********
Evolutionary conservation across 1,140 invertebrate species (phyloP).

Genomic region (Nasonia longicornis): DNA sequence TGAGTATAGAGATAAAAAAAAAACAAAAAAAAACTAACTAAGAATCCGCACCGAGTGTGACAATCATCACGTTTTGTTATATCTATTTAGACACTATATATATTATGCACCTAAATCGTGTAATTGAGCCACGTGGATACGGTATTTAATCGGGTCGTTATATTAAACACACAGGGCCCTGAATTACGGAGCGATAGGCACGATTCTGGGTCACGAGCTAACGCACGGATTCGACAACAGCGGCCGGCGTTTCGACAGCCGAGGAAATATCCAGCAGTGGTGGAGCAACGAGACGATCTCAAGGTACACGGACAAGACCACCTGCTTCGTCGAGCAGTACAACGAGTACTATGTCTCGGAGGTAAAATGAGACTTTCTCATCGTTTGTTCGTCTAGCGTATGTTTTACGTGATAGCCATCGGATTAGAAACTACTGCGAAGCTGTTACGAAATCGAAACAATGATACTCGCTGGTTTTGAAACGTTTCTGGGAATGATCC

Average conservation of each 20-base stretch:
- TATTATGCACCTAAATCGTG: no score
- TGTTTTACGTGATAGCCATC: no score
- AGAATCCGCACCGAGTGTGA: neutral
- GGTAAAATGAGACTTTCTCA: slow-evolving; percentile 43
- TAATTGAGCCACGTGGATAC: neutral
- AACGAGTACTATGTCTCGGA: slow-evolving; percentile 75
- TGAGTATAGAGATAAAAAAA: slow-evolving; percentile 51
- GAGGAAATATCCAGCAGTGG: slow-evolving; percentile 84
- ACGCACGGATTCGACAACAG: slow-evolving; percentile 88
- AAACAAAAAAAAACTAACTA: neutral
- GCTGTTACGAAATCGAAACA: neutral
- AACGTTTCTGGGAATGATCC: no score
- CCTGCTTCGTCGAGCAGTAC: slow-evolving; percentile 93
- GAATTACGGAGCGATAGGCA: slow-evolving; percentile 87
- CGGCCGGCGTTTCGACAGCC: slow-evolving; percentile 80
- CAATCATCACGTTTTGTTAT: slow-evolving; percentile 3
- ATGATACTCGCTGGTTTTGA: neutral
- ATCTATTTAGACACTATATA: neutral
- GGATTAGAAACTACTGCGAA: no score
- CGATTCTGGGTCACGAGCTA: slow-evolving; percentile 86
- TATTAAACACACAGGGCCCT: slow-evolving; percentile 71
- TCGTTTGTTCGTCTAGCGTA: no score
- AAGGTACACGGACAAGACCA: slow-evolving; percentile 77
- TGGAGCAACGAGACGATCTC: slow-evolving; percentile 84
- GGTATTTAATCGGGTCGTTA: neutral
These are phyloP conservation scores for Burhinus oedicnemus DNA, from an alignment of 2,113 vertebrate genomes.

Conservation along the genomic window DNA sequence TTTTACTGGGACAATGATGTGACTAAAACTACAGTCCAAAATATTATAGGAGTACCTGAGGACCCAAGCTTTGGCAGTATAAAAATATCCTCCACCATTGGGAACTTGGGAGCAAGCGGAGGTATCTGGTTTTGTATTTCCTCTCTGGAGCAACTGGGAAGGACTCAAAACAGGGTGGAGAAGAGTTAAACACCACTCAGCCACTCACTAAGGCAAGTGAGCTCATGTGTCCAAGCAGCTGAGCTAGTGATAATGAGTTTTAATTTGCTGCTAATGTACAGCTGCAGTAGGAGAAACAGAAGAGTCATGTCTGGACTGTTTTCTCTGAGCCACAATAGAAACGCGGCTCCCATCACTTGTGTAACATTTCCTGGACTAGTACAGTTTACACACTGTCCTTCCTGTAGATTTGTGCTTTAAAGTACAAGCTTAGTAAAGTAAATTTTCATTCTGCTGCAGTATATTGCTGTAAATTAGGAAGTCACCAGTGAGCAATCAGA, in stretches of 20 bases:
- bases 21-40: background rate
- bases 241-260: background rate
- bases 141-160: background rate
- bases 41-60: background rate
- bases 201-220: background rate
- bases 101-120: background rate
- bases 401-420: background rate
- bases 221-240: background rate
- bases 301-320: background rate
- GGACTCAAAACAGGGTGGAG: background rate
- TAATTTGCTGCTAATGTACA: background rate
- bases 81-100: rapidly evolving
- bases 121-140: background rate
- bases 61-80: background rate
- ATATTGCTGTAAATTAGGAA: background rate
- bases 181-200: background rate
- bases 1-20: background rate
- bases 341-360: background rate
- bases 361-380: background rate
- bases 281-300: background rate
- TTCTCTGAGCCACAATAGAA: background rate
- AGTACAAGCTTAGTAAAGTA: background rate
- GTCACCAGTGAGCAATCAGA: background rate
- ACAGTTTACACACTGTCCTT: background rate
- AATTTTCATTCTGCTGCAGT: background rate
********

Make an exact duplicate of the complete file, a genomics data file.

Evolutionary conservation across 1,140 invertebrate species (phyloP).

Genomic region (Nasonia longicornis): DNA sequence TGAGTATAGAGATAAAAAAAAAACAAAAAAAAACTAACTAAGAATCCGCACCGAGTGTGACAATCATCACGTTTTGTTATATCTATTTAGACACTATATATATTATGCACCTAAATCGTGTAATTGAGCCACGTGGATACGGTATTTAATCGGGTCGTTATATTAAACACACAGGGCCCTGAATTACGGAGCGATAGGCACGATTCTGGGTCACGAGCTAACGCACGGATTCGACAACAGCGGCCGGCGTTTCGACAGCCGAGGAAATATCCAGCAGTGGTGGAGCAACGAGACGATCTCAAGGTACACGGACAAGACCACCTGCTTCGTCGAGCAGTACAACGAGTACTATGTCTCGGAGGTAAAATGAGACTTTCTCATCGTTTGTTCGTCTAGCGTATGTTTTACGTGATAGCCATCGGATTAGAAACTACTGCGAAGCTGTTACGAAATCGAAACAATGATACTCGCTGGTTTTGAAACGTTTCTGGGAATGATCC

Average conservation of each 20-base stretch:
- TATTATGCACCTAAATCGTG: no score
- TGTTTTACGTGATAGCCATC: no score
- AGAATCCGCACCGAGTGTGA: neutral
- GGTAAAATGAGACTTTCTCA: slow-evolving; percentile 43
- TAATTGAGCCACGTGGATAC: neutral
- AACGAGTACTATGTCTCGGA: slow-evolving; percentile 75
- TGAGTATAGAGATAAAAAAA: slow-evolving; percentile 51
- GAGGAAATATCCAGCAGTGG: slow-evolving; percentile 84
- ACGCACGGATTCGACAACAG: slow-evolving; percentile 88
- AAACAAAAAAAAACTAACTA: neutral
- GCTGTTACGAAATCGAAACA: neutral
- AACGTTTCTGGGAATGATCC: no score
- CCTGCTTCGTCGAGCAGTAC: slow-evolving; percentile 93
- GAATTACGGAGCGATAGGCA: slow-evolving; percentile 87
- CGGCCGGCGTTTCGACAGCC: slow-evolving; percentile 80
- CAATCATCACGTTTTGTTAT: slow-evolving; percentile 3
- ATGATACTCGCTGGTTTTGA: neutral
- ATCTATTTAGACACTATATA: neutral
- GGATTAGAAACTACTGCGAA: no score
- CGATTCTGGGTCACGAGCTA: slow-evolving; percentile 86
- TATTAAACACACAGGGCCCT: slow-evolving; percentile 71
- TCGTTTGTTCGTCTAGCGTA: no score
- AAGGTACACGGACAAGACCA: slow-evolving; percentile 77
- TGGAGCAACGAGACGATCTC: slow-evolving; percentile 84
- GGTATTTAATCGGGTCGTTA: neutral
These are phyloP conservation scores for Burhinus oedicnemus DNA, from an alignment of 2,113 vertebrate genomes.

Conservation along the genomic window DNA sequence TTTTACTGGGACAATGATGTGACTAAAACTACAGTCCAAAATATTATAGGAGTACCTGAGGACCCAAGCTTTGGCAGTATAAAAATATCCTCCACCATTGGGAACTTGGGAGCAAGCGGAGGTATCTGGTTTTGTATTTCCTCTCTGGAGCAACTGGGAAGGACTCAAAACAGGGTGGAGAAGAGTTAAACACCACTCAGCCACTCACTAAGGCAAGTGAGCTCATGTGTCCAAGCAGCTGAGCTAGTGATAATGAGTTTTAATTTGCTGCTAATGTACAGCTGCAGTAGGAGAAACAGAAGAGTCATGTCTGGACTGTTTTCTCTGAGCCACAATAGAAACGCGGCTCCCATCACTTGTGTAACATTTCCTGGACTAGTACAGTTTACACACTGTCCTTCCTGTAGATTTGTGCTTTAAAGTACAAGCTTAGTAAAGTAAATTTTCATTCTGCTGCAGTATATTGCTGTAAATTAGGAAGTCACCAGTGAGCAATCAGA, in stretches of 20 bases:
- bases 21-40: background rate
- bases 241-260: background rate
- bases 141-160: background rate
- bases 41-60: background rate
- bases 201-220: background rate
- bases 101-120: background rate
- bases 401-420: background rate
- bases 221-240: background rate
- bases 301-320: background rate
- GGACTCAAAACAGGGTGGAG: background rate
- TAATTTGCTGCTAATGTACA: background rate
- bases 81-100: rapidly evolving
- bases 121-140: background rate
- bases 61-80: background rate
- ATATTGCTGTAAATTAGGAA: background rate
- bases 181-200: background rate
- bases 1-20: background rate
- bases 341-360: background rate
- bases 361-380: background rate
- bases 281-300: background rate
- TTCTCTGAGCCACAATAGAA: background rate
- AGTACAAGCTTAGTAAAGTA: background rate
- GTCACCAGTGAGCAATCAGA: background rate
- ACAGTTTACACACTGTCCTT: background rate
- AATTTTCATTCTGCTGCAGT: background rate